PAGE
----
Better must also cover up to $15 million in expenses for Aurora, half of which must be delivered within five days of this agreement, and the remainder in two $3.75 million tranches on January 2 and March 8. This last tranche is due should the merger be terminated.
Better has had a challenging year, which is likely why it has gradually become the oldest announced SPAC deal yet to complete – the next four oldest deals all involve either crypto or China. Better and Aurora announced their $6.7 billion transaction 15 months ago in May 2021.
But, in April 2022, Better revealed that rather than generating $122.9 million in net income in 2021 as it predicted at the time of its announcement, it suffered a -$303.8 million net loss on the year. In multiple waves of layoffs, the digital mortgage marketplace has since parted ways with about 3,900 of its 8,900 employees.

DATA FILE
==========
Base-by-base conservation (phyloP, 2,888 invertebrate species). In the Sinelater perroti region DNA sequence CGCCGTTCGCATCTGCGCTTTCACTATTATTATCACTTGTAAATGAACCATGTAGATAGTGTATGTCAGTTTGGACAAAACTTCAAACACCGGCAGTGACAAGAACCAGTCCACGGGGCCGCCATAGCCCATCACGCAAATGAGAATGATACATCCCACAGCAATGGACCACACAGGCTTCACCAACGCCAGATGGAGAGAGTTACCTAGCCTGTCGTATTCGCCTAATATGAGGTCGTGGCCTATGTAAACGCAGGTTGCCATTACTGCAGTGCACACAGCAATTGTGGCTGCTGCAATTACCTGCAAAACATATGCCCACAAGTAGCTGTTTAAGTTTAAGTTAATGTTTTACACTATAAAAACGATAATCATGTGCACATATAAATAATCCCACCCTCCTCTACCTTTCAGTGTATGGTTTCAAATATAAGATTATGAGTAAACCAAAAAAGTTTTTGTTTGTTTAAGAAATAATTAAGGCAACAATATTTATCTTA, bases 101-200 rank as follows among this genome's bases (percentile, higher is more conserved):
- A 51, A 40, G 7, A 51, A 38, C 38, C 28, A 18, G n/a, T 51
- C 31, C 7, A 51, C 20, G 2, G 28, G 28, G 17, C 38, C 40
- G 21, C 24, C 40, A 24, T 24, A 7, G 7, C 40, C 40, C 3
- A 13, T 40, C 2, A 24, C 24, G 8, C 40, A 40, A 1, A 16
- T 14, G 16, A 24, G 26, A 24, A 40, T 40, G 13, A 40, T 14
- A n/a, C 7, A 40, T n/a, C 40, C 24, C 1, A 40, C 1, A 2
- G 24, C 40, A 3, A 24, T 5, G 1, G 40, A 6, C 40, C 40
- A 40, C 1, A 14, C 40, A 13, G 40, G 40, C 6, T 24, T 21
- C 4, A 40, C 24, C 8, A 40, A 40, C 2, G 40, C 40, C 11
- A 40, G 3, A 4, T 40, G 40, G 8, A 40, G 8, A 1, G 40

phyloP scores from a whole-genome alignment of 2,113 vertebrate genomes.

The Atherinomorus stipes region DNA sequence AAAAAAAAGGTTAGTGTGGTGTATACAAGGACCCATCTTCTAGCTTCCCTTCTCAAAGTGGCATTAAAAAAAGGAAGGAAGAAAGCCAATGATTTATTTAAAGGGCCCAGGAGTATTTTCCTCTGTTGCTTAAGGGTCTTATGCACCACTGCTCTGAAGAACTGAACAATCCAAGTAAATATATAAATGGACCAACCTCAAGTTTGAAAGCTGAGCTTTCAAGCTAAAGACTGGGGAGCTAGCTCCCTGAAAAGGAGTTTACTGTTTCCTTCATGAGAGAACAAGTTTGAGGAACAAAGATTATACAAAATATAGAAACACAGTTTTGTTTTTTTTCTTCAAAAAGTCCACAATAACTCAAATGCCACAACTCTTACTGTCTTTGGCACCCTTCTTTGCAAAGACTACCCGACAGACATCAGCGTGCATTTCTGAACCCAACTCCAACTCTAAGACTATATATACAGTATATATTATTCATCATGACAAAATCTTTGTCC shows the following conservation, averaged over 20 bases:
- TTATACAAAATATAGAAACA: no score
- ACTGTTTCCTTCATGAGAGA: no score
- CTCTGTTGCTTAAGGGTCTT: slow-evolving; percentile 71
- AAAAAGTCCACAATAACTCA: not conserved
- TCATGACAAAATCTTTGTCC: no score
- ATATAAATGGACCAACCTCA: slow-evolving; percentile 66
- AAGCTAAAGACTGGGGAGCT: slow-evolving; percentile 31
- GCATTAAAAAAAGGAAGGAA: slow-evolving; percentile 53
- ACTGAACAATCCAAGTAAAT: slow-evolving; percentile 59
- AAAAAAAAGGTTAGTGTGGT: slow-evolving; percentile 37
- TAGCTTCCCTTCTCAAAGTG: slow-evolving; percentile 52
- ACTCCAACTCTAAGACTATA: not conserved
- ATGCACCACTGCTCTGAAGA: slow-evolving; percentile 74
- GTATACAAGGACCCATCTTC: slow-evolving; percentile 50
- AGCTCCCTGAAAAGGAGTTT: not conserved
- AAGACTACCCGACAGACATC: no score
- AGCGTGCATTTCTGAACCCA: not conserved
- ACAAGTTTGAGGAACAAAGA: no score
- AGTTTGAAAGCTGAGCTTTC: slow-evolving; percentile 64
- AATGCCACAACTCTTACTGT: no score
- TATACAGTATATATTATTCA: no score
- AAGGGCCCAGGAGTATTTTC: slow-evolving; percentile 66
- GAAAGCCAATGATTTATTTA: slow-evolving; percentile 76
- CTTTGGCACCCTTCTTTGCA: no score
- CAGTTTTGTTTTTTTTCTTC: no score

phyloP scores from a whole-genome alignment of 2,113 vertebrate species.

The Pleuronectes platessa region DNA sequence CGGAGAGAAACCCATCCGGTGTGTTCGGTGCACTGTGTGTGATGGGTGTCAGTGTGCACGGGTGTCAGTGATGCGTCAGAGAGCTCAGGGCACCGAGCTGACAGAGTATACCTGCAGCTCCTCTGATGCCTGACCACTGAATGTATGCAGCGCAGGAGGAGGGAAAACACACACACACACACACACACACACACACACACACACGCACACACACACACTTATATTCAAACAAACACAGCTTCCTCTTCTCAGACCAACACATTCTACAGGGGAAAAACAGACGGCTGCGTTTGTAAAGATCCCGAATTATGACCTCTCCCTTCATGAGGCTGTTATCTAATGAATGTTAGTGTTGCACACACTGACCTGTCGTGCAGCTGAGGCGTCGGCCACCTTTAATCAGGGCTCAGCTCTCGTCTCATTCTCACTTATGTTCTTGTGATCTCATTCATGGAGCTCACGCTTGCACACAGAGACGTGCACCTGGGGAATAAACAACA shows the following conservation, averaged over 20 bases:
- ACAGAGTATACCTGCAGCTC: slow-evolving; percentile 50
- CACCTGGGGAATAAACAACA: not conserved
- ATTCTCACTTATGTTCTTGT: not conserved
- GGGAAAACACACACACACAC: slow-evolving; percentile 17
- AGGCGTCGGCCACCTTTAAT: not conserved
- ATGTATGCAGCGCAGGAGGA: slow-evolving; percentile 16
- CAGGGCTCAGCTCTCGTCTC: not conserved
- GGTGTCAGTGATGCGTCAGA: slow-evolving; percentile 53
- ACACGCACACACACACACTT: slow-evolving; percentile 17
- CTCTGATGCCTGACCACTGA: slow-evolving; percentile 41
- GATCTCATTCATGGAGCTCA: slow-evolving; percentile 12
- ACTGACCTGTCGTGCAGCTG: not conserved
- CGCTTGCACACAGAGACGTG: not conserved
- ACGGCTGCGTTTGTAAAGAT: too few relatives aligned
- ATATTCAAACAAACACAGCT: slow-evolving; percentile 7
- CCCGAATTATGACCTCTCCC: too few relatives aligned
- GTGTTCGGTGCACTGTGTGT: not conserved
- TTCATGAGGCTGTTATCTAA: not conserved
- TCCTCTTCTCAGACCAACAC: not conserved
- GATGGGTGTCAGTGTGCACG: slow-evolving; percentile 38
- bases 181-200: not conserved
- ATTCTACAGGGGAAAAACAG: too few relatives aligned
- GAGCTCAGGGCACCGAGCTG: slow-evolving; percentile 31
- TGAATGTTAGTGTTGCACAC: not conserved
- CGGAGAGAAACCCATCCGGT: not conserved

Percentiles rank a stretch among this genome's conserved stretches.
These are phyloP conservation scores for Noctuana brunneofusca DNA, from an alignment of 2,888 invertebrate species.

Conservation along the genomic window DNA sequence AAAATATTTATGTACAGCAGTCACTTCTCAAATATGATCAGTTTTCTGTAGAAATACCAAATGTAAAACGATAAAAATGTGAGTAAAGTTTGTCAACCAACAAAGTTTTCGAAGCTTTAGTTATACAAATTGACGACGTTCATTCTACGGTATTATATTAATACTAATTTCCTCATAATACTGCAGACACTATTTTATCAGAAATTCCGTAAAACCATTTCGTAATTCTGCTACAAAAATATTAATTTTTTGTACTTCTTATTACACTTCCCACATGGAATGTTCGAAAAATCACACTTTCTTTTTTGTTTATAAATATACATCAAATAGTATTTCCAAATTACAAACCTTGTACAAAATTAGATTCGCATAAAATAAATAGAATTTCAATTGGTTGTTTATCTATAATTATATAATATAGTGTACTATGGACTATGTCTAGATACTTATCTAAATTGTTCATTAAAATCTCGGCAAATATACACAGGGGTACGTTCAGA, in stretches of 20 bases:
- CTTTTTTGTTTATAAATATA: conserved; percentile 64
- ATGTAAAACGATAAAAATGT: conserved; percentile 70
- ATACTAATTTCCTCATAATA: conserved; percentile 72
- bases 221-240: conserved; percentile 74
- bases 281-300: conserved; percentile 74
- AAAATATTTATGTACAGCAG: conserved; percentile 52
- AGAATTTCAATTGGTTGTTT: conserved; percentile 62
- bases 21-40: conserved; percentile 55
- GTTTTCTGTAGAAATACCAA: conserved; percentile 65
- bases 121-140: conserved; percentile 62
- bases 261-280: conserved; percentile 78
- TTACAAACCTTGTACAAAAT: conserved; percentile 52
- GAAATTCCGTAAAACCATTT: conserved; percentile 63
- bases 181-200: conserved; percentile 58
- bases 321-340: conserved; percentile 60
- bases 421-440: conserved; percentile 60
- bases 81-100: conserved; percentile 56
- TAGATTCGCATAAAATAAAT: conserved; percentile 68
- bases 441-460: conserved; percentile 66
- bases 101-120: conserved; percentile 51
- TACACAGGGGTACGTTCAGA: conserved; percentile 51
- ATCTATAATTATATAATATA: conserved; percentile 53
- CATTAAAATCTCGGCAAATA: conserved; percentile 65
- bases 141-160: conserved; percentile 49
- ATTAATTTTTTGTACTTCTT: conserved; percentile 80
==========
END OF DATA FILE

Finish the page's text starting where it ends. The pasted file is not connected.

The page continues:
A former executive also filed a lawsuit against Better alleging the company misrepresented its business and prospects to secure the Aurora deal. So far, Aurora is not alleging the same, although this additional compensation going the SPAC’s way would seem to tacitly put some blame on the company.
Better announced a management shakeup in July, and thus could right the ship in time to still get the original transaction done, although the housing market is cooling at the same time. But, this amendment also waives certain financial exclusivity to Aurora, allowing Better to discuss “alternative financing structures” with Soft Bank affiliate SB Northstar.
Soft Bank was an existing investor in Better, and committed to $1.5 billion in financing in connecting with this transaction, including a $750 million bridge note that was delivered upfront in an earlier deal revision in November.
It is perhaps surprising that Better’s valuation has not been changed through the various revisions to the merger, despite the company itself changing shape quite significantly since the deal was announced. But, for now, the deal marches on.